The subject matter used to be taboo, but that’s no longer the case.

There is increasing discussion these days about suicide, and how to prevent it.

Shauna Moses, vice president of public affairs and member services for the New Jersey Association of Mental Health and Addiction Agencies, said as we mark Suicide Prevention Awareness month in September, “we’re trying to save as many lives as possible and prevent people from getting to the point where they are actively considering suicide.”

She said New Jersey has one of the lowest suicide rates in the nation, but it’s still way too high.

“On average, 2.2 New Jersey residents die by suicide every day, and there’s at least five in-patient hospitalizations or emergency room visits due to non-fatal suicide attempts," she said. "It’s definitely at the crisis point.”

She suicide is the third-leading cause of death among those 15 to 24, and the fourth-leading cause among those age 35 to 44.

Moses said to help prevent suicide, it’s critically important to recognize warning signs that someone could be contemplating taking his or her own life.

“If someone is talking about wanting to kill themselves, wishing they were never born, saying they have no reason to live, feeling helpless, feeling that they are a burden to others, those are red flags," she said.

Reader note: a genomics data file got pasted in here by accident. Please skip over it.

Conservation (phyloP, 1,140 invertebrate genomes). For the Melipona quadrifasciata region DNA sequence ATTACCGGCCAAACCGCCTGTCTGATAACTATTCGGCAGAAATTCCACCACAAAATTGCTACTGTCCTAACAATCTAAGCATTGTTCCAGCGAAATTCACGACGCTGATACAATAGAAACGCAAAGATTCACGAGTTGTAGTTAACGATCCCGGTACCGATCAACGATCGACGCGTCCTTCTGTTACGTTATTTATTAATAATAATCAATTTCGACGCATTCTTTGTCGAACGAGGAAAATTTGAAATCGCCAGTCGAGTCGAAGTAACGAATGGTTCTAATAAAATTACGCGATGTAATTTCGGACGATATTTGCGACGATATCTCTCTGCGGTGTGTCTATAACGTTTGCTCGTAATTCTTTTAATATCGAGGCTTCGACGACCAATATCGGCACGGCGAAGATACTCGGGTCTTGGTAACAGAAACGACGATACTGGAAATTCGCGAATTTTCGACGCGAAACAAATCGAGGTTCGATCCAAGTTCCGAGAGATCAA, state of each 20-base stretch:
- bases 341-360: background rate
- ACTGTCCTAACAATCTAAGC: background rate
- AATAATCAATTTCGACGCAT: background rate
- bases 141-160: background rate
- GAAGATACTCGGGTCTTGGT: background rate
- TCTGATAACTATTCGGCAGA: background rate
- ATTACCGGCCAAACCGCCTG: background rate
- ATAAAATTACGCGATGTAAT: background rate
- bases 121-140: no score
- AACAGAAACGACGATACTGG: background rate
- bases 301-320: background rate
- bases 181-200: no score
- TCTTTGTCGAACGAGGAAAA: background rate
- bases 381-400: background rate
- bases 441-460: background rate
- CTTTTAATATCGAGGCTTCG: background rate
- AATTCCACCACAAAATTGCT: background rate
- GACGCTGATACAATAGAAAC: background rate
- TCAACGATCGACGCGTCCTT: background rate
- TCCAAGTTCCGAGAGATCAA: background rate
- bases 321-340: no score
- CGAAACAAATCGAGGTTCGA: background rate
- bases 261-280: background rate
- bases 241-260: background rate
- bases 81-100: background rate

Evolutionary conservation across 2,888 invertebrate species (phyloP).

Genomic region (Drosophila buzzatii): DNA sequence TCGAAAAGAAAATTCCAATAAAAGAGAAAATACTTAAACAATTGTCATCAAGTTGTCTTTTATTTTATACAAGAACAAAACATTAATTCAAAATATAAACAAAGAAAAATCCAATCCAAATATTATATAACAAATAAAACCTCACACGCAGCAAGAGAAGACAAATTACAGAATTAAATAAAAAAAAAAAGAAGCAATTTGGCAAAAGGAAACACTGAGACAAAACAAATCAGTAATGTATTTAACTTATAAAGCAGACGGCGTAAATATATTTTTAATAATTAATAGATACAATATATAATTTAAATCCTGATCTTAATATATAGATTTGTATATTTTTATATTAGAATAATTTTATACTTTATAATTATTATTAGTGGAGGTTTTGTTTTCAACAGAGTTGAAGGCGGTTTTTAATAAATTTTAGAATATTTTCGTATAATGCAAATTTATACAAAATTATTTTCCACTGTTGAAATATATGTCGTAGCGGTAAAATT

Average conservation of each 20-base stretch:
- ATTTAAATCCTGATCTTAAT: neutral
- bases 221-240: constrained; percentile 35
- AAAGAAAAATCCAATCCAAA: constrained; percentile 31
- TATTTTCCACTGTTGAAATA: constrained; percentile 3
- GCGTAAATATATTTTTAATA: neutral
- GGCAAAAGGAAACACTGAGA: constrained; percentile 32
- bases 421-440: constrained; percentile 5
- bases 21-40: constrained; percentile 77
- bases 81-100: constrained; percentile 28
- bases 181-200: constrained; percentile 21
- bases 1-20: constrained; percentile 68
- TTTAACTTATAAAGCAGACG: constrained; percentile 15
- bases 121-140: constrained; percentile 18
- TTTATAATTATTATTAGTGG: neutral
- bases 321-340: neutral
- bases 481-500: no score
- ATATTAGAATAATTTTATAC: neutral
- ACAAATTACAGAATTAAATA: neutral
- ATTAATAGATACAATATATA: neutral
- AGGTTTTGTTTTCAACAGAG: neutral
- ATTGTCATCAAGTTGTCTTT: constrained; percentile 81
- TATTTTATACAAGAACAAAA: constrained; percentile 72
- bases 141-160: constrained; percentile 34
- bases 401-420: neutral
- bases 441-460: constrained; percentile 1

She said another warning sign is a change in behavior.

“Someone who loses interest in activities they had been enjoying such as sports, going to concerts, being with family and friends, so they’re withdrawing, they’re isolating," Moses said.

Big changes in eating and sleeping habits are more signs of possible trouble, along with an increase in anxiety or irritability.

Moses said if you notice any of these changes in a friend or loved one, talk with that person and ask if they’re thinking about hurting themselves or ending their life.

She stressed asking the question does not put the thought of suicide in someone’s mind if they’re not already thinking about it — “it gives them permission or that opportunity to open and get the help that they need.”

She pointed out if someone is having a serious problem “it’s important to not leave that person alone and encourage them to get help, and help them to get help, whether it’s calling a suicide prevention hotline with them or going to a counseling center.”

“The more people know about how to recognize the risks and the warning signs and the steps to take, the much more likely we are to keep people alive," she said.

The suicide prevention lifeline is 1-800-273-TALK.

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You can contact reporter David Matthau at David.Matthau@townsquaremedia.com